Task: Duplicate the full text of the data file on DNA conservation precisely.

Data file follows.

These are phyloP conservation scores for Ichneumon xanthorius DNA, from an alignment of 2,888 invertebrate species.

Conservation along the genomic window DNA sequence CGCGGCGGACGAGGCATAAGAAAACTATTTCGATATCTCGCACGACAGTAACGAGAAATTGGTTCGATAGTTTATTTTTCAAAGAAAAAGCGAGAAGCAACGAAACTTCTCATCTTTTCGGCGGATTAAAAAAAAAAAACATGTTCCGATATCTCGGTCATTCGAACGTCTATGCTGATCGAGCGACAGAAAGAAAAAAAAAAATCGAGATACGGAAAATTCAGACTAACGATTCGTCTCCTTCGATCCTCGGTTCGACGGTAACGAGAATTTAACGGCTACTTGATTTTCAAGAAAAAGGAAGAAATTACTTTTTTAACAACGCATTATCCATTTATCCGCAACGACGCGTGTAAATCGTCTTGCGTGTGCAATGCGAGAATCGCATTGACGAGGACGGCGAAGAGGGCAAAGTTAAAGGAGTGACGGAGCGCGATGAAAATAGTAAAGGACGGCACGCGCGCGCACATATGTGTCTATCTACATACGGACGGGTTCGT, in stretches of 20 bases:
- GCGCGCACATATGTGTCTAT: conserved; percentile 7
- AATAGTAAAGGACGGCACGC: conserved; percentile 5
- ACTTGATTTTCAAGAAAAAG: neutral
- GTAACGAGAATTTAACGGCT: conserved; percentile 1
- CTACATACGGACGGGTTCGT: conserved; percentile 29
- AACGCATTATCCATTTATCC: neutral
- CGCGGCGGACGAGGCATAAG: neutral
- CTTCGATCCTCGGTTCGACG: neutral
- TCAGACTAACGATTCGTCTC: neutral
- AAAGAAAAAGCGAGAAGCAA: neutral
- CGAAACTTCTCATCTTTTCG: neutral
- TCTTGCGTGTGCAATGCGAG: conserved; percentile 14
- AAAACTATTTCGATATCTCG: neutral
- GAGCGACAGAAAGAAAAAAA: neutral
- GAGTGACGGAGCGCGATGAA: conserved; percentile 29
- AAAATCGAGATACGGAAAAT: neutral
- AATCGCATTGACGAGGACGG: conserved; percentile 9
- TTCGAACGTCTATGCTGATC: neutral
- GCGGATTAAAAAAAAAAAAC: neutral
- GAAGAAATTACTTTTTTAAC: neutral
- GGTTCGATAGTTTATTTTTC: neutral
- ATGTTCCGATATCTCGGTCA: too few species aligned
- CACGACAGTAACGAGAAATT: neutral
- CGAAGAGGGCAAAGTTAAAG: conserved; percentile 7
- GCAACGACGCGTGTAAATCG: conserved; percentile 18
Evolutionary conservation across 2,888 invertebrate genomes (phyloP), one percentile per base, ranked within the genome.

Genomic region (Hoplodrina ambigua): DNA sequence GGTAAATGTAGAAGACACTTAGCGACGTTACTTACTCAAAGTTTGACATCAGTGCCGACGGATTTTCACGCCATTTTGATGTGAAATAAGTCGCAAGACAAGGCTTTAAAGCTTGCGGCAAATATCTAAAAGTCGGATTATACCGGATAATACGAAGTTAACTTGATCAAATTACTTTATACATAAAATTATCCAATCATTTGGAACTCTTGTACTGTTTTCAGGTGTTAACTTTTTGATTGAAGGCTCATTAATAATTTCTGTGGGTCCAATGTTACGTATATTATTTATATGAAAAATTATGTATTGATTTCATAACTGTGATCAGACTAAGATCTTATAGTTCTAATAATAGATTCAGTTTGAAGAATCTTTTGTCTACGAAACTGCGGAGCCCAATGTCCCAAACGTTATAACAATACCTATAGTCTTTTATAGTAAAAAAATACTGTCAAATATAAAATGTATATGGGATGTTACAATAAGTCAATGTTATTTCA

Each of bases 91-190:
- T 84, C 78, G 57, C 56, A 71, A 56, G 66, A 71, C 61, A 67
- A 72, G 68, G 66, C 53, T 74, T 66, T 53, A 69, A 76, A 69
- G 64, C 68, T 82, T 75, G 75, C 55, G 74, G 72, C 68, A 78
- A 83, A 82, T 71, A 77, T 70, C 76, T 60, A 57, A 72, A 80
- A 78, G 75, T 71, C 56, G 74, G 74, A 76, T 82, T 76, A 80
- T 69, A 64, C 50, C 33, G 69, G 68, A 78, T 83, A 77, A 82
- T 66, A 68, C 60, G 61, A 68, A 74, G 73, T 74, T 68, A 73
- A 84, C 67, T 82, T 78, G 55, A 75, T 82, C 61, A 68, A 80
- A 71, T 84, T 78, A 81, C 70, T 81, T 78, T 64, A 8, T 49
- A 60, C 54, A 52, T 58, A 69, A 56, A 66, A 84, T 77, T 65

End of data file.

These are phyloP conservation scores for Ichneumon xanthorius DNA, from an alignment of 2,888 invertebrate species.

Conservation along the genomic window DNA sequence CGCGGCGGACGAGGCATAAGAAAACTATTTCGATATCTCGCACGACAGTAACGAGAAATTGGTTCGATAGTTTATTTTTCAAAGAAAAAGCGAGAAGCAACGAAACTTCTCATCTTTTCGGCGGATTAAAAAAAAAAAACATGTTCCGATATCTCGGTCATTCGAACGTCTATGCTGATCGAGCGACAGAAAGAAAAAAAAAAATCGAGATACGGAAAATTCAGACTAACGATTCGTCTCCTTCGATCCTCGGTTCGACGGTAACGAGAATTTAACGGCTACTTGATTTTCAAGAAAAAGGAAGAAATTACTTTTTTAACAACGCATTATCCATTTATCCGCAACGACGCGTGTAAATCGTCTTGCGTGTGCAATGCGAGAATCGCATTGACGAGGACGGCGAAGAGGGCAAAGTTAAAGGAGTGACGGAGCGCGATGAAAATAGTAAAGGACGGCACGCGCGCGCACATATGTGTCTATCTACATACGGACGGGTTCGT, in stretches of 20 bases:
- GCGCGCACATATGTGTCTAT: conserved; percentile 7
- AATAGTAAAGGACGGCACGC: conserved; percentile 5
- ACTTGATTTTCAAGAAAAAG: neutral
- GTAACGAGAATTTAACGGCT: conserved; percentile 1
- CTACATACGGACGGGTTCGT: conserved; percentile 29
- AACGCATTATCCATTTATCC: neutral
- CGCGGCGGACGAGGCATAAG: neutral
- CTTCGATCCTCGGTTCGACG: neutral
- TCAGACTAACGATTCGTCTC: neutral
- AAAGAAAAAGCGAGAAGCAA: neutral
- CGAAACTTCTCATCTTTTCG: neutral
- TCTTGCGTGTGCAATGCGAG: conserved; percentile 14
- AAAACTATTTCGATATCTCG: neutral
- GAGCGACAGAAAGAAAAAAA: neutral
- GAGTGACGGAGCGCGATGAA: conserved; percentile 29
- AAAATCGAGATACGGAAAAT: neutral
- AATCGCATTGACGAGGACGG: conserved; percentile 9
- TTCGAACGTCTATGCTGATC: neutral
- GCGGATTAAAAAAAAAAAAC: neutral
- GAAGAAATTACTTTTTTAAC: neutral
- GGTTCGATAGTTTATTTTTC: neutral
- ATGTTCCGATATCTCGGTCA: too few species aligned
- CACGACAGTAACGAGAAATT: neutral
- CGAAGAGGGCAAAGTTAAAG: conserved; percentile 7
- GCAACGACGCGTGTAAATCG: conserved; percentile 18
Evolutionary conservation across 2,888 invertebrate genomes (phyloP), one percentile per base, ranked within the genome.

Genomic region (Hoplodrina ambigua): DNA sequence GGTAAATGTAGAAGACACTTAGCGACGTTACTTACTCAAAGTTTGACATCAGTGCCGACGGATTTTCACGCCATTTTGATGTGAAATAAGTCGCAAGACAAGGCTTTAAAGCTTGCGGCAAATATCTAAAAGTCGGATTATACCGGATAATACGAAGTTAACTTGATCAAATTACTTTATACATAAAATTATCCAATCATTTGGAACTCTTGTACTGTTTTCAGGTGTTAACTTTTTGATTGAAGGCTCATTAATAATTTCTGTGGGTCCAATGTTACGTATATTATTTATATGAAAAATTATGTATTGATTTCATAACTGTGATCAGACTAAGATCTTATAGTTCTAATAATAGATTCAGTTTGAAGAATCTTTTGTCTACGAAACTGCGGAGCCCAATGTCCCAAACGTTATAACAATACCTATAGTCTTTTATAGTAAAAAAATACTGTCAAATATAAAATGTATATGGGATGTTACAATAAGTCAATGTTATTTCA

Each of bases 91-190:
- T 84, C 78, G 57, C 56, A 71, A 56, G 66, A 71, C 61, A 67
- A 72, G 68, G 66, C 53, T 74, T 66, T 53, A 69, A 76, A 69
- G 64, C 68, T 82, T 75, G 75, C 55, G 74, G 72, C 68, A 78
- A 83, A 82, T 71, A 77, T 70, C 76, T 60, A 57, A 72, A 80
- A 78, G 75, T 71, C 56, G 74, G 74, A 76, T 82, T 76, A 80
- T 69, A 64, C 50, C 33, G 69, G 68, A 78, T 83, A 77, A 82
- T 66, A 68, C 60, G 61, A 68, A 74, G 73, T 74, T 68, A 73
- A 84, C 67, T 82, T 78, G 55, A 75, T 82, C 61, A 68, A 80
- A 71, T 84, T 78, A 81, C 70, T 81, T 78, T 64, A 8, T 49
- A 60, C 54, A 52, T 58, A 69, A 56, A 66, A 84, T 77, T 65